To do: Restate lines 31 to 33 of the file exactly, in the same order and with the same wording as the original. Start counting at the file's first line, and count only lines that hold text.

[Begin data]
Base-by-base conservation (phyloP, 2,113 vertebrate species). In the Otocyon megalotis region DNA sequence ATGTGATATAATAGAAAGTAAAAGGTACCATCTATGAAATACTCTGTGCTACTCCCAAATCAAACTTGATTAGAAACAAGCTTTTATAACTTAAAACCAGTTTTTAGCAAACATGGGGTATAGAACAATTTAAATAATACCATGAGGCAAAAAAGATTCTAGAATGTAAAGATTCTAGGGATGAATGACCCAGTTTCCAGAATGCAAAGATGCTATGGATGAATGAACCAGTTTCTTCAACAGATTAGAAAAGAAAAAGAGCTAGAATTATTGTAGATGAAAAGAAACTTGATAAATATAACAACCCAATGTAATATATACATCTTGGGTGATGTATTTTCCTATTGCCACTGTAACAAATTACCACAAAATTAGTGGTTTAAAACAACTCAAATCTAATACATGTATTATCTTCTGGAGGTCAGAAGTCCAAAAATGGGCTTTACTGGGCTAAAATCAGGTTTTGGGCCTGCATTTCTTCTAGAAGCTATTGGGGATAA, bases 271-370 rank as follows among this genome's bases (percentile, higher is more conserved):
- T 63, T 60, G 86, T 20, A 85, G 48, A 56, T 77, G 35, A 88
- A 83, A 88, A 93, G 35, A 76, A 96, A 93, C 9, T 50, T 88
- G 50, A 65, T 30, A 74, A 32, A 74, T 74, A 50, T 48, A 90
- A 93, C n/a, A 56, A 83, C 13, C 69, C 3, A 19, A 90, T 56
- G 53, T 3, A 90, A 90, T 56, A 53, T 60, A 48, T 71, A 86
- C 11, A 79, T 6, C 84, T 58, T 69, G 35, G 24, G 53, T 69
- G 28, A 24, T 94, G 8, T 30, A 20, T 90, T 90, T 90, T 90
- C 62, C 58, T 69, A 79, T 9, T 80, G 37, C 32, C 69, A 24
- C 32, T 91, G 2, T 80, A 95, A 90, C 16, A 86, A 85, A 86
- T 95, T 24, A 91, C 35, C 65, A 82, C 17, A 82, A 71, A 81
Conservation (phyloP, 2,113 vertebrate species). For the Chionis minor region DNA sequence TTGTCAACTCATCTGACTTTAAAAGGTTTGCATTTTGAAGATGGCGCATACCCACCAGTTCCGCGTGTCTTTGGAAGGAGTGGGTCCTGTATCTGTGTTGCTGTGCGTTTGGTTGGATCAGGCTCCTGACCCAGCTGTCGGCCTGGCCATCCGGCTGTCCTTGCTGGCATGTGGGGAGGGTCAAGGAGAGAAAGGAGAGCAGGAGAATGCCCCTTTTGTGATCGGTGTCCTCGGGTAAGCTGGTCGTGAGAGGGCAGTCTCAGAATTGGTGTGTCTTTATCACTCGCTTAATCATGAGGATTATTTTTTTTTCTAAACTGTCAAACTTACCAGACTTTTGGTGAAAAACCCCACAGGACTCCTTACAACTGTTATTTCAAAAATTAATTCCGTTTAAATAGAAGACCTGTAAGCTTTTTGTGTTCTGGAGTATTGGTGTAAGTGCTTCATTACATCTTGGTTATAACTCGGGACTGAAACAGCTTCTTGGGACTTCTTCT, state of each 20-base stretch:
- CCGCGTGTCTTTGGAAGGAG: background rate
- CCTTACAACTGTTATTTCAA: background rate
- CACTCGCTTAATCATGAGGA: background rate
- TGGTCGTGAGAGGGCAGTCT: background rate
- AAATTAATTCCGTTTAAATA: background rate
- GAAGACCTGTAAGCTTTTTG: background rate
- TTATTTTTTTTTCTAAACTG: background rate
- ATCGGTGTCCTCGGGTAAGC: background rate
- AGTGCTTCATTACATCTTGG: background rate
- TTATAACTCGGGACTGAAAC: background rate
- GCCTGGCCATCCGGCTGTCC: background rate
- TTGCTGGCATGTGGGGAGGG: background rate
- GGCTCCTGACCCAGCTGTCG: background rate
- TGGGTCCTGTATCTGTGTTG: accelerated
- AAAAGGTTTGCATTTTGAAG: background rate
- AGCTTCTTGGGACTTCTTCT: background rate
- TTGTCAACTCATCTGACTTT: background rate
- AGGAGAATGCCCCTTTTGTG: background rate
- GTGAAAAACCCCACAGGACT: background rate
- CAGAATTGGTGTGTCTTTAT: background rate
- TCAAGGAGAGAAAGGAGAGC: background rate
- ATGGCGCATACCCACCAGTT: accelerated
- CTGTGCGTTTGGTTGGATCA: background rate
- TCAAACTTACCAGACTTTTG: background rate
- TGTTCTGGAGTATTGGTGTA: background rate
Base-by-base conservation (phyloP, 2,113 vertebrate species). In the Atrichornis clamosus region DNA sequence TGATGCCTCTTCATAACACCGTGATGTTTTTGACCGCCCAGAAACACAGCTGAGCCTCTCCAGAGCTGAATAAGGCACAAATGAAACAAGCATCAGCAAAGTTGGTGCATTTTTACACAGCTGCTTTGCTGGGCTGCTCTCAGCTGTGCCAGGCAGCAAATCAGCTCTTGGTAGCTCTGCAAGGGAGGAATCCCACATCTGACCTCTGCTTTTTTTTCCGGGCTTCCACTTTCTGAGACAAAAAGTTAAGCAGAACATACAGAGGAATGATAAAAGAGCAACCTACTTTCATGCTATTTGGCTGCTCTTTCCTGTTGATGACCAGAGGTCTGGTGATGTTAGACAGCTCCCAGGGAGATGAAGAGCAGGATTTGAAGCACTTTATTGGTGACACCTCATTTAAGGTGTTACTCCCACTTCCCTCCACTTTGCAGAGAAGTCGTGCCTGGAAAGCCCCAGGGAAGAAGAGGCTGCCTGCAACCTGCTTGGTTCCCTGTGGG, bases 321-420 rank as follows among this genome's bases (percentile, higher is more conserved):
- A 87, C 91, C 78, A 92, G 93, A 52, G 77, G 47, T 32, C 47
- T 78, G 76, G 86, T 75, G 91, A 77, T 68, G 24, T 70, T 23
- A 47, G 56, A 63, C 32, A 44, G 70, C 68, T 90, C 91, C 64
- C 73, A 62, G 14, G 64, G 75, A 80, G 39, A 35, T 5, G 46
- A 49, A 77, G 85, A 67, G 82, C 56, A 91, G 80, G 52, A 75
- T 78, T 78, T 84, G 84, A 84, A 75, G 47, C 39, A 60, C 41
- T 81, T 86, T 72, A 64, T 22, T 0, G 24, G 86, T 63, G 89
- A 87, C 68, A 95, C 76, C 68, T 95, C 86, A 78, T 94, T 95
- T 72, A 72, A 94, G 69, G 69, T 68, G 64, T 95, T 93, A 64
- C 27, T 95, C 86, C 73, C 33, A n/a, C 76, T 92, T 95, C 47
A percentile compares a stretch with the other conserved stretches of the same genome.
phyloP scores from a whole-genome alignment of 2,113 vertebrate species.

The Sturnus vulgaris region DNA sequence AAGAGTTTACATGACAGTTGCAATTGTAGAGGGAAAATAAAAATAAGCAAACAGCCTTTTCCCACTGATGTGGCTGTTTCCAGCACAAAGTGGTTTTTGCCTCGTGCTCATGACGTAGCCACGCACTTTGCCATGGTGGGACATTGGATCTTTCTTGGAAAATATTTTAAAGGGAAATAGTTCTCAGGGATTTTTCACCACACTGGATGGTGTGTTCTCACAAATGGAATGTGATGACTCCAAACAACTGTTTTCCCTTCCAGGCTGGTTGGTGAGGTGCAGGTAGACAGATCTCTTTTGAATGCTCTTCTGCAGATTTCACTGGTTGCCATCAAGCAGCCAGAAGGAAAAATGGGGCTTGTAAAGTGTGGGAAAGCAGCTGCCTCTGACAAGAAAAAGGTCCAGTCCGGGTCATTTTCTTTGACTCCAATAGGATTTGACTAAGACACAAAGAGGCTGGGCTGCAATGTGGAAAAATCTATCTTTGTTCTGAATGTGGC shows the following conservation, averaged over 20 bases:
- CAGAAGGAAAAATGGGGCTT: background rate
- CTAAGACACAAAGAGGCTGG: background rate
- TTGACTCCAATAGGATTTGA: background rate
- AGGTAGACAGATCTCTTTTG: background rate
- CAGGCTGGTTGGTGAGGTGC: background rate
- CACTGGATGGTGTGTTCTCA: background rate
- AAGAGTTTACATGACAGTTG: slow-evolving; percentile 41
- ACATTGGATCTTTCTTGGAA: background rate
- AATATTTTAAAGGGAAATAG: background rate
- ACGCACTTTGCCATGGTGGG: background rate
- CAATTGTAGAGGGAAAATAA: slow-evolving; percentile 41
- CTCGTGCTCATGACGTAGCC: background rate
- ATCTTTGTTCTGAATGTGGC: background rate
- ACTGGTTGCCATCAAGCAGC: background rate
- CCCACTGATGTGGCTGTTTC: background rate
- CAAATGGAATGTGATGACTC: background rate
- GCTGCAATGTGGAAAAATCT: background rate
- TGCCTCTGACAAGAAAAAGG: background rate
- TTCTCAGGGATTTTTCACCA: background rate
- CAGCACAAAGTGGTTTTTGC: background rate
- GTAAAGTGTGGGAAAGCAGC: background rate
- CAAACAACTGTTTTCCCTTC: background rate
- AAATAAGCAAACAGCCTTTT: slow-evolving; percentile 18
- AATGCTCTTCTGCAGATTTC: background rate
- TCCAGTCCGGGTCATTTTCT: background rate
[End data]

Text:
- GTGAAAAACCCCACAGGACT: background rate
- CAGAATTGGTGTGTCTTTAT: background rate
- TCAAGGAGAGAAAGGAGAGC: background rate